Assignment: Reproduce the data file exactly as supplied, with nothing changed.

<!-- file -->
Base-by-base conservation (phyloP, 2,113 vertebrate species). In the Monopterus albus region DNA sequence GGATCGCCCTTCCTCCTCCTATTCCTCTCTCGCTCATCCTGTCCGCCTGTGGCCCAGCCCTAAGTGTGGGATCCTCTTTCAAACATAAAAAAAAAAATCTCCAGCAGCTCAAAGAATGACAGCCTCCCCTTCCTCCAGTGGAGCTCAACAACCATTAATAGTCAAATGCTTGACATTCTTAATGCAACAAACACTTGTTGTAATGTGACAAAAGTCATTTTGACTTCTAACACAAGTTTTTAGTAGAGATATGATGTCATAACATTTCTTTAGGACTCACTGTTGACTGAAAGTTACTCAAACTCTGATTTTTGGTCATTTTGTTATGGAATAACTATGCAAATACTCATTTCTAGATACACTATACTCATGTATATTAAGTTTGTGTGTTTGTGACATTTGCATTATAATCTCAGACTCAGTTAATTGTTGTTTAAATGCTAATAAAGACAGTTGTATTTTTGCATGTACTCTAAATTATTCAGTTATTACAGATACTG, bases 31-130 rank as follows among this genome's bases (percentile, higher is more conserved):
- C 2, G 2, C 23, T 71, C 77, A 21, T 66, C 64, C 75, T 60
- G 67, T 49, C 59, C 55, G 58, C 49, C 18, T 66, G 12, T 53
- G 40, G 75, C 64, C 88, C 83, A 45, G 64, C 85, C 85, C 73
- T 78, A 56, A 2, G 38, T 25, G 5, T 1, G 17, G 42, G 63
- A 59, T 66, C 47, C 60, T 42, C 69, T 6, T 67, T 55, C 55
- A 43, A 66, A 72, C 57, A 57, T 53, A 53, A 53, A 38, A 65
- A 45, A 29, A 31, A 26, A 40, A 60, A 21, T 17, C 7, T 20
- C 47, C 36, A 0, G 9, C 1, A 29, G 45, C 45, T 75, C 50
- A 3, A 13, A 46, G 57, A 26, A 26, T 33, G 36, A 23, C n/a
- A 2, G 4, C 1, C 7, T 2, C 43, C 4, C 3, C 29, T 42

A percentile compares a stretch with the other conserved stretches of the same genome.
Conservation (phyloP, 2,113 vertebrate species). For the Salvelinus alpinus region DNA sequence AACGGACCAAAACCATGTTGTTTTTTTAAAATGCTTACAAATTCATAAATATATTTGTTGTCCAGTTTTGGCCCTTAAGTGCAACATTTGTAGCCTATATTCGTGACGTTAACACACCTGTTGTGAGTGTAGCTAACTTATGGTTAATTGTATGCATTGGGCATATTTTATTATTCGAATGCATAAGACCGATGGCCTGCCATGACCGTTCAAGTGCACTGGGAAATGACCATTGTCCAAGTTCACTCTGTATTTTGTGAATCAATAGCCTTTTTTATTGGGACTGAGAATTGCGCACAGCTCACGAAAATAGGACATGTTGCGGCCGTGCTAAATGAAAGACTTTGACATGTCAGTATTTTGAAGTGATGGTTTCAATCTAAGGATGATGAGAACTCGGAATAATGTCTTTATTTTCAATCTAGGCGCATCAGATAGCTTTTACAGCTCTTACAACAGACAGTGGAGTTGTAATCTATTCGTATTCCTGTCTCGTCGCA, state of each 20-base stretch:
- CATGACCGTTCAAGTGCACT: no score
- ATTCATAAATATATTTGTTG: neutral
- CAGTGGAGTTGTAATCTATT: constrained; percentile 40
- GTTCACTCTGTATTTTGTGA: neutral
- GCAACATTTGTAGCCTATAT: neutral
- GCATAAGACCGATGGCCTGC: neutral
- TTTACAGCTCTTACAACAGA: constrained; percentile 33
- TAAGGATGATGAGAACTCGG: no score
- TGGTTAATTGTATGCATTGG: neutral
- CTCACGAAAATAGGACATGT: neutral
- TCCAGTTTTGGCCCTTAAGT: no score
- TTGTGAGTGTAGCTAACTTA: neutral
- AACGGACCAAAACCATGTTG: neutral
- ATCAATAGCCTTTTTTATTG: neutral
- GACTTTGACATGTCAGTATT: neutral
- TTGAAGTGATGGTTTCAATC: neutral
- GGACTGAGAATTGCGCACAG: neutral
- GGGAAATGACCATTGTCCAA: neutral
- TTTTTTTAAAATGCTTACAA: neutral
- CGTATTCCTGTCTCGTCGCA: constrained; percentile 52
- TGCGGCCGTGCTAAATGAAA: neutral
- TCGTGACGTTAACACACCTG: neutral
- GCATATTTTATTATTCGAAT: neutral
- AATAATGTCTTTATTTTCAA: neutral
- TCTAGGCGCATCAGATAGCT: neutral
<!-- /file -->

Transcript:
Base-by-base conservation (phyloP, 2,113 vertebrate species). In the Monopterus albus region DNA sequence GGATCGCCCTTCCTCCTCCTATTCCTCTCTCGCTCATCCTGTCCGCCTGTGGCCCAGCCCTAAGTGTGGGATCCTCTTTCAAACATAAAAAAAAAAATCTCCAGCAGCTCAAAGAATGACAGCCTCCCCTTCCTCCAGTGGAGCTCAACAACCATTAATAGTCAAATGCTTGACATTCTTAATGCAACAAACACTTGTTGTAATGTGACAAAAGTCATTTTGACTTCTAACACAAGTTTTTAGTAGAGATATGATGTCATAACATTTCTTTAGGACTCACTGTTGACTGAAAGTTACTCAAACTCTGATTTTTGGTCATTTTGTTATGGAATAACTATGCAAATACTCATTTCTAGATACACTATACTCATGTATATTAAGTTTGTGTGTTTGTGACATTTGCATTATAATCTCAGACTCAGTTAATTGTTGTTTAAATGCTAATAAAGACAGTTGTATTTTTGCATGTACTCTAAATTATTCAGTTATTACAGATACTG, bases 31-130 rank as follows among this genome's bases (percentile, higher is more conserved):
- C 2, G 2, C 23, T 71, C 77, A 21, T 66, C 64, C 75, T 60
- G 67, T 49, C 59, C 55, G 58, C 49, C 18, T 66, G 12, T 53
- G 40, G 75, C 64, C 88, C 83, A 45, G 64, C 85, C 85, C 73
- T 78, A 56, A 2, G 38, T 25, G 5, T 1, G 17, G 42, G 63
- A 59, T 66, C 47, C 60, T 42, C 69, T 6, T 67, T 55, C 55
- A 43, A 66, A 72, C 57, A 57, T 53, A 53, A 53, A 38, A 65
- A 45, A 29, A 31, A 26, A 40, A 60, A 21, T 17, C 7, T 20
- C 47, C 36, A 0, G 9, C 1, A 29, G 45, C 45, T 75, C 50
- A 3, A 13, A 46, G 57, A 26, A 26, T 33, G 36, A 23, C n/a
- A 2, G 4, C 1, C 7, T 2, C 43, C 4, C 3, C 29, T 42

A percentile compares a stretch with the other conserved stretches of the same genome.
Conservation (phyloP, 2,113 vertebrate species). For the Salvelinus alpinus region DNA sequence AACGGACCAAAACCATGTTGTTTTTTTAAAATGCTTACAAATTCATAAATATATTTGTTGTCCAGTTTTGGCCCTTAAGTGCAACATTTGTAGCCTATATTCGTGACGTTAACACACCTGTTGTGAGTGTAGCTAACTTATGGTTAATTGTATGCATTGGGCATATTTTATTATTCGAATGCATAAGACCGATGGCCTGCCATGACCGTTCAAGTGCACTGGGAAATGACCATTGTCCAAGTTCACTCTGTATTTTGTGAATCAATAGCCTTTTTTATTGGGACTGAGAATTGCGCACAGCTCACGAAAATAGGACATGTTGCGGCCGTGCTAAATGAAAGACTTTGACATGTCAGTATTTTGAAGTGATGGTTTCAATCTAAGGATGATGAGAACTCGGAATAATGTCTTTATTTTCAATCTAGGCGCATCAGATAGCTTTTACAGCTCTTACAACAGACAGTGGAGTTGTAATCTATTCGTATTCCTGTCTCGTCGCA, state of each 20-base stretch:
- CATGACCGTTCAAGTGCACT: no score
- ATTCATAAATATATTTGTTG: neutral
- CAGTGGAGTTGTAATCTATT: constrained; percentile 40
- GTTCACTCTGTATTTTGTGA: neutral
- GCAACATTTGTAGCCTATAT: neutral
- GCATAAGACCGATGGCCTGC: neutral
- TTTACAGCTCTTACAACAGA: constrained; percentile 33
- TAAGGATGATGAGAACTCGG: no score
- TGGTTAATTGTATGCATTGG: neutral
- CTCACGAAAATAGGACATGT: neutral
- TCCAGTTTTGGCCCTTAAGT: no score
- TTGTGAGTGTAGCTAACTTA: neutral
- AACGGACCAAAACCATGTTG: neutral
- ATCAATAGCCTTTTTTATTG: neutral
- GACTTTGACATGTCAGTATT: neutral
- TTGAAGTGATGGTTTCAATC: neutral
- GGACTGAGAATTGCGCACAG: neutral
- GGGAAATGACCATTGTCCAA: neutral
- TTTTTTTAAAATGCTTACAA: neutral
- CGTATTCCTGTCTCGTCGCA: constrained; percentile 52
- TGCGGCCGTGCTAAATGAAA: neutral
- TCGTGACGTTAACACACCTG: neutral
- GCATATTTTATTATTCGAAT: neutral
- AATAATGTCTTTATTTTCAA: neutral
- TCTAGGCGCATCAGATAGCT: neutral